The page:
Manchester * Hampstead * Lineboro


February 18, 1993|By Katherine Richards | Katherine Richards,Staff Writer

If officials of the town of Hampstead want to throw the book at you, look out -- they now officially have a book to throw.

The Hampstead Town Council passed an emergency ordinance Tuesday that would make the town code the law.

The code is the collection of all the town's ordinances. In the past, each ordinance the town passed became law. If there was a discrepancy between the ordinance as it was adopted and the wording printed in the code book, the individual ordinance took precedence.

Adoption of the code as law is essentially a housekeeping measure.

Richard Murray, a lawyer with Walsh and Fisher, the firm that represents Hampstead, said Monday the change would annul any laws from the 1800s that nobody knows of or enforces because they aren't in the code. He said he did not know if any such laws exist.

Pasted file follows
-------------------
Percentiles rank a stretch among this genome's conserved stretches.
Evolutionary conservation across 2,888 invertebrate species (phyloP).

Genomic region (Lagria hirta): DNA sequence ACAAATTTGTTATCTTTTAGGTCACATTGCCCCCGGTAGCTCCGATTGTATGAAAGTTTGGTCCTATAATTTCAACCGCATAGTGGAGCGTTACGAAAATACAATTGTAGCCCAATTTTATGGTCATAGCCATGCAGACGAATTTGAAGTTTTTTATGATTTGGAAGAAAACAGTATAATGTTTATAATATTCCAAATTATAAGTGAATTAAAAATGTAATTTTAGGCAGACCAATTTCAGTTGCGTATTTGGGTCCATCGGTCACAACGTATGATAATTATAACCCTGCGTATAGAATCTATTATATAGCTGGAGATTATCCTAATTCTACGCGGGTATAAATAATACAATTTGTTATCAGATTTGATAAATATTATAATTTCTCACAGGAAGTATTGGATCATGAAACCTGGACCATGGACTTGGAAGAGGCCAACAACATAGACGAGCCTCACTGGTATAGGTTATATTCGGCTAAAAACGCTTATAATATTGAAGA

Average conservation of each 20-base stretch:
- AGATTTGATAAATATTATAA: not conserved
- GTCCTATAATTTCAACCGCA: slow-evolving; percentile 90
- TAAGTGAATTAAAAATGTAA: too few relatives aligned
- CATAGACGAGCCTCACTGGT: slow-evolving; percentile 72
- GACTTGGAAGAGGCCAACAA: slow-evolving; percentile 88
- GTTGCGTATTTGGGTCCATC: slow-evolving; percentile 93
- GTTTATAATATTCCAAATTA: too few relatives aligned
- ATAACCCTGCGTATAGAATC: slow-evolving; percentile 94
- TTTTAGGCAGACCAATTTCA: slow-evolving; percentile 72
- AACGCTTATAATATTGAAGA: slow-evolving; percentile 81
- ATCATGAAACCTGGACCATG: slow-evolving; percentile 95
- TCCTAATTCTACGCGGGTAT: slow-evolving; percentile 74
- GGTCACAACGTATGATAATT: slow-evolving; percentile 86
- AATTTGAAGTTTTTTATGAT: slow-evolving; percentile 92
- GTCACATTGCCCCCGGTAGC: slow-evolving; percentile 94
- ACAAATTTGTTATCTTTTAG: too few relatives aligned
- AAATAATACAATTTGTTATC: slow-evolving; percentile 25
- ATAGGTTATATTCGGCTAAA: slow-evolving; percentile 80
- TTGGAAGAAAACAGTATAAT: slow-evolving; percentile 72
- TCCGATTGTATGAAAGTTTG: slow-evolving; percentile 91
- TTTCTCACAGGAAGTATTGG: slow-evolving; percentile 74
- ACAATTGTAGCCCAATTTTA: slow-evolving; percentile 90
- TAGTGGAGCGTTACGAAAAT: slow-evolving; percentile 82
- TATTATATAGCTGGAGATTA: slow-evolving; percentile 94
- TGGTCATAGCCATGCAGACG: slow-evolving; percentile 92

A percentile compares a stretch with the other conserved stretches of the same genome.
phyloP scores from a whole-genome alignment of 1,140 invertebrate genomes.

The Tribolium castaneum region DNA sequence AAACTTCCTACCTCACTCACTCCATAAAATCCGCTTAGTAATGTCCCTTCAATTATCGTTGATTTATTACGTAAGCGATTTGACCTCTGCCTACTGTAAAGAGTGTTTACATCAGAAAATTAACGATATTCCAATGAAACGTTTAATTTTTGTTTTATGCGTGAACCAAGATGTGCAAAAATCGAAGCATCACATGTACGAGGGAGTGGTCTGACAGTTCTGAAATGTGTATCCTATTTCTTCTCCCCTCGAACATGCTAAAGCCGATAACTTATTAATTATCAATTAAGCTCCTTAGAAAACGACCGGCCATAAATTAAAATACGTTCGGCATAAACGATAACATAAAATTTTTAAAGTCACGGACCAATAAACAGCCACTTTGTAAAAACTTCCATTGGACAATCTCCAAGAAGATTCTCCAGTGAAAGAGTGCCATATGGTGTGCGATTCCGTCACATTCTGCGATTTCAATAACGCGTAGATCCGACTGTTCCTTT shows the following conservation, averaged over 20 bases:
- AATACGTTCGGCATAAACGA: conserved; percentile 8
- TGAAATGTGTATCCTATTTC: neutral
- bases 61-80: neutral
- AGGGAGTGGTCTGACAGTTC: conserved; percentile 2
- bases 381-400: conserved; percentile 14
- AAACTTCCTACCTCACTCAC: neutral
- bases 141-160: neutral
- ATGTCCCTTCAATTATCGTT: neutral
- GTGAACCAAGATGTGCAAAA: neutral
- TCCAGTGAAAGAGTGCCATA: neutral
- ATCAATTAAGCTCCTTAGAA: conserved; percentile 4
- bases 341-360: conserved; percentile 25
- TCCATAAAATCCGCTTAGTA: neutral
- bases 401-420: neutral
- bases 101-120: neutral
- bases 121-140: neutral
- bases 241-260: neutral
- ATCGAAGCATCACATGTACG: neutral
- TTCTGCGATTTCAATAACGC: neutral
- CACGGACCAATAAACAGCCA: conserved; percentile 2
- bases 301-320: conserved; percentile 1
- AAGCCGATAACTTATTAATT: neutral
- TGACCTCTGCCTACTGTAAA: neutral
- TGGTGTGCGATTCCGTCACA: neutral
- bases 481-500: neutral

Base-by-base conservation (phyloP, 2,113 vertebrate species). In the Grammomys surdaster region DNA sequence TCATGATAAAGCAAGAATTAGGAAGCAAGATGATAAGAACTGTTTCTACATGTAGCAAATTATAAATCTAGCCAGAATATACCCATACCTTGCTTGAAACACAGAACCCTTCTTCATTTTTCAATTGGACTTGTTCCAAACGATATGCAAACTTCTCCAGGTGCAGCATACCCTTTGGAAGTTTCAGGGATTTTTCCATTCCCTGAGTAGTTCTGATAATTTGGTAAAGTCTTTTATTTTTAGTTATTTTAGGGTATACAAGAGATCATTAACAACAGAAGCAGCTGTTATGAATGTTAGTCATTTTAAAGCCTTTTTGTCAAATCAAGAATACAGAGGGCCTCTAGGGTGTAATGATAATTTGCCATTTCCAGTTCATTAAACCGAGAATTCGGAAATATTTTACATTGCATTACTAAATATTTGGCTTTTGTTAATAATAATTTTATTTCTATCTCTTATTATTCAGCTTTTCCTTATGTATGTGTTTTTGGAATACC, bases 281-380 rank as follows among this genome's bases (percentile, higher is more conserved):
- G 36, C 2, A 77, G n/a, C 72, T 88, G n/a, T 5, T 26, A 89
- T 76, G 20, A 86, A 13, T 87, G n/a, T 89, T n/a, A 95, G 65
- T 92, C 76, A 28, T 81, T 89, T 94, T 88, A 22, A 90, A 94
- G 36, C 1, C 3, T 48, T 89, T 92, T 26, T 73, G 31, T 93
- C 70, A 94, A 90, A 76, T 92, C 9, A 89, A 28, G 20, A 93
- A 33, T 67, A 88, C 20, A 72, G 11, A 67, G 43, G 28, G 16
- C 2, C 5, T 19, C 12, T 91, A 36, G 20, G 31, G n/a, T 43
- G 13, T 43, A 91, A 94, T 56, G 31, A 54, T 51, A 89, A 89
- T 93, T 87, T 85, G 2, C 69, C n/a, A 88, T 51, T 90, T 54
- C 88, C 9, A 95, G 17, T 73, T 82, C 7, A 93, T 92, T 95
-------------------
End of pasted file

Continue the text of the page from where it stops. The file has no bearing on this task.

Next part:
Mr. Murray said the effect would be, "If they're not in this code book, they're no longer law."

The council also passed two charter amendments Tuesday evening that mean Hampstead no longer will have to revamp the town charter each time it annexes land.

The first amendment removes the boundary descriptions of town land from the charter. The second places in the charter a notice that boundary descriptions are available for inspection in the town hall.

Mayor Clint Becker said Monday the changes would save the town the expense of having to revise the charter for each annexation.

Town Manager John Riley said Tuesday there will be a 40-day period before the charter amendments go into effect.

At the meeting, the Hampstead council introduced 23 ordinances that will be taken up for discussion in the weeks ahead.

Mr. Murray said most of the new ordinances are also "primarily a matter of housekeeping."

They delete many obsolete references. For example, the town now has a town manager and a clerk instead of a clerk-treasurer, so a reference to the clerk-treasurer position was deleted.

Some of the ordinances are more substantive. Ordinance 254 would allow the Board of Zoning Appeals to reconsider decisions upon written request, within 30 days of the original decision, if it finds there is good cause to do so.

Ordinance 235 would designate the members of the Election Board as the town Ethics Commission. The commission could give advisory opinions and set up an ethics-complaints process.

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